[4] Ibid., p. 1035.

[5] Ibid., p. 1037.

Current Dilemmas, Barriers to Progress When it Comes to Diagnosis and Treatment of PPD

Continuing from previous post titled “Recent News on Screening Expectant and Postpartum Moms,” the following scenarios are the current dilemmas/barriers to progress when it comes to detection, diagnosis and treatment of postpartum depression (PPD).

One of the contributing factors to the numbers of undiagnosed and untreated cases of PPD is that the responsibility for detection, diagnosis and treatment falls between two specialties—obstetrics and psychiatry—that are currently not set up to cooperate with each other in the treatment of PPD.  Unfortunately, the “norm” in the United States—which has created a disjointed system that leaves perinatal families at a tremendous disadvantage—consists of:

  • Lack of training on perinatal mood disorders (recognition of symptoms and treatment)
  • Lack of cooperation between the segments of professional care

The problem with the healthcare industry when it comes to treating women postnatally is that, once a woman has given birth—with the exception of the standard, six-week follow-up visit—it’s almost like the OB/GYN is washing his hands of her.  Aside from the doula who fills this gap in care for the new mother, there is no medical professional who fulfills such a need.  This is why the role of the doula has evolved and become more commonplace in this country.  She is there to provide the family with support for as long as she is needed.  It is not uncommon that she stays with a family for six weeks or longer.  She can work any schedule that you require.  She could work a typical 9 to 5 day, or she can do mornings, afternoons or overnight.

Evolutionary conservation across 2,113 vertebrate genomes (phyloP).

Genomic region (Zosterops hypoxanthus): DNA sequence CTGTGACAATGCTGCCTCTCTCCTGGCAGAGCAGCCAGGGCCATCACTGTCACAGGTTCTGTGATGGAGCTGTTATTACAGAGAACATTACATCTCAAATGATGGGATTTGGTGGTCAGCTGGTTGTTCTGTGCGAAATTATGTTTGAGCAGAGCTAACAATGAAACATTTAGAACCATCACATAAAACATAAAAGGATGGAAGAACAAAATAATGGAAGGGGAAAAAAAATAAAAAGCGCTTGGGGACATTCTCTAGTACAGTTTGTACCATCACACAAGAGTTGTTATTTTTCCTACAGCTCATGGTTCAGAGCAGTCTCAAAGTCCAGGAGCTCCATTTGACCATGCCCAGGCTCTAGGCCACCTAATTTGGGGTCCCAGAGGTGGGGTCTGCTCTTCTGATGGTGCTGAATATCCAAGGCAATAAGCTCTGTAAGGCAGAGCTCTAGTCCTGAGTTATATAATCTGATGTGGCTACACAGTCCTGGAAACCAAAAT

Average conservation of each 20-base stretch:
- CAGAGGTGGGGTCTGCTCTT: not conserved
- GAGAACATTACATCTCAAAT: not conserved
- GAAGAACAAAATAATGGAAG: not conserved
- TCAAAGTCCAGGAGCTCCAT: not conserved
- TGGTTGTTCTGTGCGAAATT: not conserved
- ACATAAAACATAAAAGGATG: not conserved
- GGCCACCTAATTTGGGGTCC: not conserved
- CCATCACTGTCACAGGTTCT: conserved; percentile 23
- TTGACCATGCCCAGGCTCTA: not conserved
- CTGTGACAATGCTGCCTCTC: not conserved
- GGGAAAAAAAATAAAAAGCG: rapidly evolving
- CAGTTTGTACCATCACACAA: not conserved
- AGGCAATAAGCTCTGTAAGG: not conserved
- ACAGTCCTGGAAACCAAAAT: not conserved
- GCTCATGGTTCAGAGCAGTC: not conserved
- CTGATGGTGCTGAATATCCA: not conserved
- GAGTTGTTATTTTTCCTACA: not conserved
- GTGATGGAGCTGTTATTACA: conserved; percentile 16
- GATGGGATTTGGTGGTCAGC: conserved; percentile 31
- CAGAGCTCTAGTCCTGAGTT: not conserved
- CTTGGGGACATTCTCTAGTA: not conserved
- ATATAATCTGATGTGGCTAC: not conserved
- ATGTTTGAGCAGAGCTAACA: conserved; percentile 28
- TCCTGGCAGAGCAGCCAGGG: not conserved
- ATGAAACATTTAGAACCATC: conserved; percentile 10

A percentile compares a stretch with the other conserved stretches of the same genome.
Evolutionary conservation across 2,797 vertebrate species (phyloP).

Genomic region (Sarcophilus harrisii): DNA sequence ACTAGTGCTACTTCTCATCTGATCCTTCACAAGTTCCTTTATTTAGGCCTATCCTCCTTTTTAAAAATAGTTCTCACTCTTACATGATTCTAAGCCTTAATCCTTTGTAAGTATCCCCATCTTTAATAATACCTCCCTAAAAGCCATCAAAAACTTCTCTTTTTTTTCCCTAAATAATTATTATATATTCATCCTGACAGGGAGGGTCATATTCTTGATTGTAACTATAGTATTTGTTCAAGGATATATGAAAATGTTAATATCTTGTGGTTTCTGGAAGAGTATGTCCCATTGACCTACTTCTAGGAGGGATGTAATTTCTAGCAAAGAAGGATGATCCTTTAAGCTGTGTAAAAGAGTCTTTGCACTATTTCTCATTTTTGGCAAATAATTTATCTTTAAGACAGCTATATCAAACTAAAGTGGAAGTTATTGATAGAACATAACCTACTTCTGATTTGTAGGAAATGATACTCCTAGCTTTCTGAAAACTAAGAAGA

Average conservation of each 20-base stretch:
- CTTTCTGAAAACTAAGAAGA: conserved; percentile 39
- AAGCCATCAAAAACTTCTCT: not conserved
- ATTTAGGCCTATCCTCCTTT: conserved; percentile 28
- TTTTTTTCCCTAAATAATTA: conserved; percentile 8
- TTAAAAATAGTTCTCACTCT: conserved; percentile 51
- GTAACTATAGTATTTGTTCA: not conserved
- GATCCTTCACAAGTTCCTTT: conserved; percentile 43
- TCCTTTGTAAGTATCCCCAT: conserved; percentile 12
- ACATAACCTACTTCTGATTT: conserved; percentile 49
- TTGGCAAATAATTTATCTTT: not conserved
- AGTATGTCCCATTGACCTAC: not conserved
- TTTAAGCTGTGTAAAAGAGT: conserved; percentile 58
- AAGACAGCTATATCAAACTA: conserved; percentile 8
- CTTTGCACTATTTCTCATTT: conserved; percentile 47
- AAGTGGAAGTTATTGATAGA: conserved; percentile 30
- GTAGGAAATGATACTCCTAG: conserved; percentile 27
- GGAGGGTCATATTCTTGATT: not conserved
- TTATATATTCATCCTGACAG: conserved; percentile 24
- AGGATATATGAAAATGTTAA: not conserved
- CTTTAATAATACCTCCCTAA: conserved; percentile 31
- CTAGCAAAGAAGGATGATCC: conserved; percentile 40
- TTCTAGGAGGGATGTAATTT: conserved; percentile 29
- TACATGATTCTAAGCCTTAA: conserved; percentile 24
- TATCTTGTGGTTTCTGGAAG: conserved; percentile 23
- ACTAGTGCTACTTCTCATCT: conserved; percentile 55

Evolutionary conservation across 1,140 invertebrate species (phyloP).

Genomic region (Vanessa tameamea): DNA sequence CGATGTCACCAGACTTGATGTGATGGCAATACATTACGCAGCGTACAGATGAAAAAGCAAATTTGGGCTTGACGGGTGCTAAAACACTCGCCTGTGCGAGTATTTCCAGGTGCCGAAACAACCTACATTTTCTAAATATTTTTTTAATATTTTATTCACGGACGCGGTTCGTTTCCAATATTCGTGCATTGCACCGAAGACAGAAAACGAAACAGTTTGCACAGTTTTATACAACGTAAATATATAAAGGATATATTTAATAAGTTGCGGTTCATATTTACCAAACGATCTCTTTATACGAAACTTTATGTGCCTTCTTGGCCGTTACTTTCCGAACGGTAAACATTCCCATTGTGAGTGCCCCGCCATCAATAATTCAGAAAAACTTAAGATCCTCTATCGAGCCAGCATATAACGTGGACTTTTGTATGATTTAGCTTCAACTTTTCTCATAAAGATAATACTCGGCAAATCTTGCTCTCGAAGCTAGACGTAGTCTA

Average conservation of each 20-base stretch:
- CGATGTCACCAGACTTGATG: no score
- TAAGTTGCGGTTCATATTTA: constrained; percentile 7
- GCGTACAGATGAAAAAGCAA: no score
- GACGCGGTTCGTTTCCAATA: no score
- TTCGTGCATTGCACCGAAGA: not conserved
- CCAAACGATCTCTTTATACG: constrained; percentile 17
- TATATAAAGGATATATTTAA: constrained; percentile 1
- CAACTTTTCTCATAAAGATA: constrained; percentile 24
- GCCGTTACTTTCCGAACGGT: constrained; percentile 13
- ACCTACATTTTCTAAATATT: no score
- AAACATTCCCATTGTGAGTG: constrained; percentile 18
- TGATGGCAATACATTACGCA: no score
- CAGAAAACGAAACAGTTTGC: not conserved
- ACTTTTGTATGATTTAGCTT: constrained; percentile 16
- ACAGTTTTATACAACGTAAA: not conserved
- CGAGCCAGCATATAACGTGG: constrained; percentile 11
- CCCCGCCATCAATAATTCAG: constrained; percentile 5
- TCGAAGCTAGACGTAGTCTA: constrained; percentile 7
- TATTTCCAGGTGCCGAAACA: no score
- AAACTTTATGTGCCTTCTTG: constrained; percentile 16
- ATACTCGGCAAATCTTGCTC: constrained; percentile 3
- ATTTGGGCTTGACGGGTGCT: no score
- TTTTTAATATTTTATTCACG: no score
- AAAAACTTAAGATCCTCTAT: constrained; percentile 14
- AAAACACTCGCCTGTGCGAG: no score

One thing I’ve personally witnessed through the years at my company is the unfortunate tendency for groups to work in silos, which is seldom associated with achieving good results.  Similarly, health professionals ranging from OB/GYNs to pediatricians, general practitioners, psychiatrists to social workers work in silos too.  They do not work as a team.  Not enough doctors out there care enough to cross their areas of expertise and perform the extra step to show that they truly care for their patients–e.g., following up even when not asked to, making sure the mom gets treatment, etc.   Ideally, there would be a collaboration between medical healthcare providers (GP, OB/GYN, pediatricians), mental healthcare providers (psychiatrists, psychologists), and others who come in contact with the new mother (lactation consultants, midwives) to proactively coordinate care of the new mother and communicate with each other about her status, treatment and progress.  In most cases, the woman cannot muster energy and/or willpower to do this herself.

It’s time for women to stop falling through the cracks once and for all!  OB/GYNs, pediatricians, lactation consultants and primary care providers–basically, everyone who would come into contact with a new mother after she has a baby–should know the basics about PPD and be sensitive enough to at least inquire about the well-being of the mom in the first 3 postpartum months.  In fact, hospital nursing staff should proactively call each and every mother 1-2 weeks postpartum to see how they are doing.  As the new mother checks out of the hospital, the OB/GYN (or hospital staff) should talk to her about the mood changes (i.e, baby blues) that are considered normal and experienced by most new mothers, and why this happens.  They should provide a pamphlet about PPD that says right up front (like the Postpartum Support International poster) that the #1 complication of childbirth is PPD, with an occurrence rate of about one out of eight new mothers.  That would be more likely to catch attention, as most new moms are likely to wave it off, thinking they would never let themselves fall victim to such a thing as PPD (like me).  The OB/GYN should also explain how PPD is different from the blues and offer the patient to call whenever they need to, particularly if their mood changes last longer than 2-3 weeks and seem to be getting worse.  Knowing that a professional is just a phone call away can make a big difference.